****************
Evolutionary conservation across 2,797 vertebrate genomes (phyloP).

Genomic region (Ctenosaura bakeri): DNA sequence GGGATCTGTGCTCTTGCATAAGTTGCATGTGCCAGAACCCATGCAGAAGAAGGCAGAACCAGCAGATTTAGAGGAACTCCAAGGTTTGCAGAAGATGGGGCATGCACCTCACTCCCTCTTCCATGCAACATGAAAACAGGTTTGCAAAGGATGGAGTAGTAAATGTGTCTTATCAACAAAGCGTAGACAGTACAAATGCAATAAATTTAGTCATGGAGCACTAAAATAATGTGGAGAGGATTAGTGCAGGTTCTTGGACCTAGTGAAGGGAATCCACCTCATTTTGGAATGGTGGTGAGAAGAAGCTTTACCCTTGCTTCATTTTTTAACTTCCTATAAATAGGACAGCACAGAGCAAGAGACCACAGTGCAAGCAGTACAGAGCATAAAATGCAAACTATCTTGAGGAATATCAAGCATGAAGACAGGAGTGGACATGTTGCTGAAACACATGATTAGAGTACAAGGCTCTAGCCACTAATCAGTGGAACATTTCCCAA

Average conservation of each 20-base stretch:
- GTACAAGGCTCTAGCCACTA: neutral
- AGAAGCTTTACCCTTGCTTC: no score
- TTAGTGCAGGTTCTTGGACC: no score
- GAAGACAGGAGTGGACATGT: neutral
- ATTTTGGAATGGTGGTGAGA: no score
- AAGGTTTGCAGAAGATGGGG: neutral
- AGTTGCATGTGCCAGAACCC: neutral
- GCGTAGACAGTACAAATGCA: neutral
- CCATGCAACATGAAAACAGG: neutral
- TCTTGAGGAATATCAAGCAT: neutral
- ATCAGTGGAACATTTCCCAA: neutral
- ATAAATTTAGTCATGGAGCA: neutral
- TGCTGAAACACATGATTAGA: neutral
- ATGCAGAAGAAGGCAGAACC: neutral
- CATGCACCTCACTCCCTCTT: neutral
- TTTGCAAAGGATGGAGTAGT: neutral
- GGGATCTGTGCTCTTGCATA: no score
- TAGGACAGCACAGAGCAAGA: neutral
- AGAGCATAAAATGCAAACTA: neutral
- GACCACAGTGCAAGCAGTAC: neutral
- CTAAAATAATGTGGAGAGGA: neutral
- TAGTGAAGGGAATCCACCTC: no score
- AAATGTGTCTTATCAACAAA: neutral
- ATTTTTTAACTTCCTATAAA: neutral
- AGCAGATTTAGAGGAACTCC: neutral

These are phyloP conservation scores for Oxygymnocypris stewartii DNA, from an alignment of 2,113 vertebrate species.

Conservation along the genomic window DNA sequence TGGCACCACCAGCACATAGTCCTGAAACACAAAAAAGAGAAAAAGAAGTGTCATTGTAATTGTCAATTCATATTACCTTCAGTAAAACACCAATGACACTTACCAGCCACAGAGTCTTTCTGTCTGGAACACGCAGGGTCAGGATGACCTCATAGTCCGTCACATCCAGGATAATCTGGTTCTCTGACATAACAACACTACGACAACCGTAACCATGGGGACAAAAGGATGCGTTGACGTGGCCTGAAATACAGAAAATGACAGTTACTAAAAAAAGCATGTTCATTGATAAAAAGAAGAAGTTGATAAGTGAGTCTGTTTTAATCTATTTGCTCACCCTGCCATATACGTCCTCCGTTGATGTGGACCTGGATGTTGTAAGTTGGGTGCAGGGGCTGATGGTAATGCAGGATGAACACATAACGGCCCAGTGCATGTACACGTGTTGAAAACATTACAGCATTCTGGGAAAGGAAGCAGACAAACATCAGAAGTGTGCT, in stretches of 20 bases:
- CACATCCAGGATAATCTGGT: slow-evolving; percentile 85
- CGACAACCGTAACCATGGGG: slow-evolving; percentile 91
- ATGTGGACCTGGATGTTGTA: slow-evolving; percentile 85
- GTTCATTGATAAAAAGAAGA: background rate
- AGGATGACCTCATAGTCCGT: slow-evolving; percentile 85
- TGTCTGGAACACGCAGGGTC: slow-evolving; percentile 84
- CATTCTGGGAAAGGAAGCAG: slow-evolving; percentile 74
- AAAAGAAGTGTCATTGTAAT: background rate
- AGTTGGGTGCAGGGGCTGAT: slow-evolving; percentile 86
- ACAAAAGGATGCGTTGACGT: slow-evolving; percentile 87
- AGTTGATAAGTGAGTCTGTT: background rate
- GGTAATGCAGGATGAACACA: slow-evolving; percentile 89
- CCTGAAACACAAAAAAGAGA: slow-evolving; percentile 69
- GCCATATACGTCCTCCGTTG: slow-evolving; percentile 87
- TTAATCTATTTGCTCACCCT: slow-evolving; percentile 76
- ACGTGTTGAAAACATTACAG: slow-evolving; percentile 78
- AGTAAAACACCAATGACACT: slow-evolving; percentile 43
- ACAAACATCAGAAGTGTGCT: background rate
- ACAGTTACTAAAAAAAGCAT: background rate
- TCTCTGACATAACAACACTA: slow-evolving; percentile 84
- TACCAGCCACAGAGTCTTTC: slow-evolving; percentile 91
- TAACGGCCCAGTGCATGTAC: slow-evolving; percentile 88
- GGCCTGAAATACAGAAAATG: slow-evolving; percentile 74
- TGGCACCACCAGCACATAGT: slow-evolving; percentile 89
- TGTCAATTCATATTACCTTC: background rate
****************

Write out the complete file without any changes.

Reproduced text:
Evolutionary conservation across 2,797 vertebrate genomes (phyloP).

Genomic region (Ctenosaura bakeri): DNA sequence GGGATCTGTGCTCTTGCATAAGTTGCATGTGCCAGAACCCATGCAGAAGAAGGCAGAACCAGCAGATTTAGAGGAACTCCAAGGTTTGCAGAAGATGGGGCATGCACCTCACTCCCTCTTCCATGCAACATGAAAACAGGTTTGCAAAGGATGGAGTAGTAAATGTGTCTTATCAACAAAGCGTAGACAGTACAAATGCAATAAATTTAGTCATGGAGCACTAAAATAATGTGGAGAGGATTAGTGCAGGTTCTTGGACCTAGTGAAGGGAATCCACCTCATTTTGGAATGGTGGTGAGAAGAAGCTTTACCCTTGCTTCATTTTTTAACTTCCTATAAATAGGACAGCACAGAGCAAGAGACCACAGTGCAAGCAGTACAGAGCATAAAATGCAAACTATCTTGAGGAATATCAAGCATGAAGACAGGAGTGGACATGTTGCTGAAACACATGATTAGAGTACAAGGCTCTAGCCACTAATCAGTGGAACATTTCCCAA

Average conservation of each 20-base stretch:
- GTACAAGGCTCTAGCCACTA: neutral
- AGAAGCTTTACCCTTGCTTC: no score
- TTAGTGCAGGTTCTTGGACC: no score
- GAAGACAGGAGTGGACATGT: neutral
- ATTTTGGAATGGTGGTGAGA: no score
- AAGGTTTGCAGAAGATGGGG: neutral
- AGTTGCATGTGCCAGAACCC: neutral
- GCGTAGACAGTACAAATGCA: neutral
- CCATGCAACATGAAAACAGG: neutral
- TCTTGAGGAATATCAAGCAT: neutral
- ATCAGTGGAACATTTCCCAA: neutral
- ATAAATTTAGTCATGGAGCA: neutral
- TGCTGAAACACATGATTAGA: neutral
- ATGCAGAAGAAGGCAGAACC: neutral
- CATGCACCTCACTCCCTCTT: neutral
- TTTGCAAAGGATGGAGTAGT: neutral
- GGGATCTGTGCTCTTGCATA: no score
- TAGGACAGCACAGAGCAAGA: neutral
- AGAGCATAAAATGCAAACTA: neutral
- GACCACAGTGCAAGCAGTAC: neutral
- CTAAAATAATGTGGAGAGGA: neutral
- TAGTGAAGGGAATCCACCTC: no score
- AAATGTGTCTTATCAACAAA: neutral
- ATTTTTTAACTTCCTATAAA: neutral
- AGCAGATTTAGAGGAACTCC: neutral

These are phyloP conservation scores for Oxygymnocypris stewartii DNA, from an alignment of 2,113 vertebrate species.

Conservation along the genomic window DNA sequence TGGCACCACCAGCACATAGTCCTGAAACACAAAAAAGAGAAAAAGAAGTGTCATTGTAATTGTCAATTCATATTACCTTCAGTAAAACACCAATGACACTTACCAGCCACAGAGTCTTTCTGTCTGGAACACGCAGGGTCAGGATGACCTCATAGTCCGTCACATCCAGGATAATCTGGTTCTCTGACATAACAACACTACGACAACCGTAACCATGGGGACAAAAGGATGCGTTGACGTGGCCTGAAATACAGAAAATGACAGTTACTAAAAAAAGCATGTTCATTGATAAAAAGAAGAAGTTGATAAGTGAGTCTGTTTTAATCTATTTGCTCACCCTGCCATATACGTCCTCCGTTGATGTGGACCTGGATGTTGTAAGTTGGGTGCAGGGGCTGATGGTAATGCAGGATGAACACATAACGGCCCAGTGCATGTACACGTGTTGAAAACATTACAGCATTCTGGGAAAGGAAGCAGACAAACATCAGAAGTGTGCT, in stretches of 20 bases:
- CACATCCAGGATAATCTGGT: slow-evolving; percentile 85
- CGACAACCGTAACCATGGGG: slow-evolving; percentile 91
- ATGTGGACCTGGATGTTGTA: slow-evolving; percentile 85
- GTTCATTGATAAAAAGAAGA: background rate
- AGGATGACCTCATAGTCCGT: slow-evolving; percentile 85
- TGTCTGGAACACGCAGGGTC: slow-evolving; percentile 84
- CATTCTGGGAAAGGAAGCAG: slow-evolving; percentile 74
- AAAAGAAGTGTCATTGTAAT: background rate
- AGTTGGGTGCAGGGGCTGAT: slow-evolving; percentile 86
- ACAAAAGGATGCGTTGACGT: slow-evolving; percentile 87
- AGTTGATAAGTGAGTCTGTT: background rate
- GGTAATGCAGGATGAACACA: slow-evolving; percentile 89
- CCTGAAACACAAAAAAGAGA: slow-evolving; percentile 69
- GCCATATACGTCCTCCGTTG: slow-evolving; percentile 87
- TTAATCTATTTGCTCACCCT: slow-evolving; percentile 76
- ACGTGTTGAAAACATTACAG: slow-evolving; percentile 78
- AGTAAAACACCAATGACACT: slow-evolving; percentile 43
- ACAAACATCAGAAGTGTGCT: background rate
- ACAGTTACTAAAAAAAGCAT: background rate
- TCTCTGACATAACAACACTA: slow-evolving; percentile 84
- TACCAGCCACAGAGTCTTTC: slow-evolving; percentile 91
- TAACGGCCCAGTGCATGTAC: slow-evolving; percentile 88
- GGCCTGAAATACAGAAAATG: slow-evolving; percentile 74
- TGGCACCACCAGCACATAGT: slow-evolving; percentile 89
- TGTCAATTCATATTACCTTC: background rate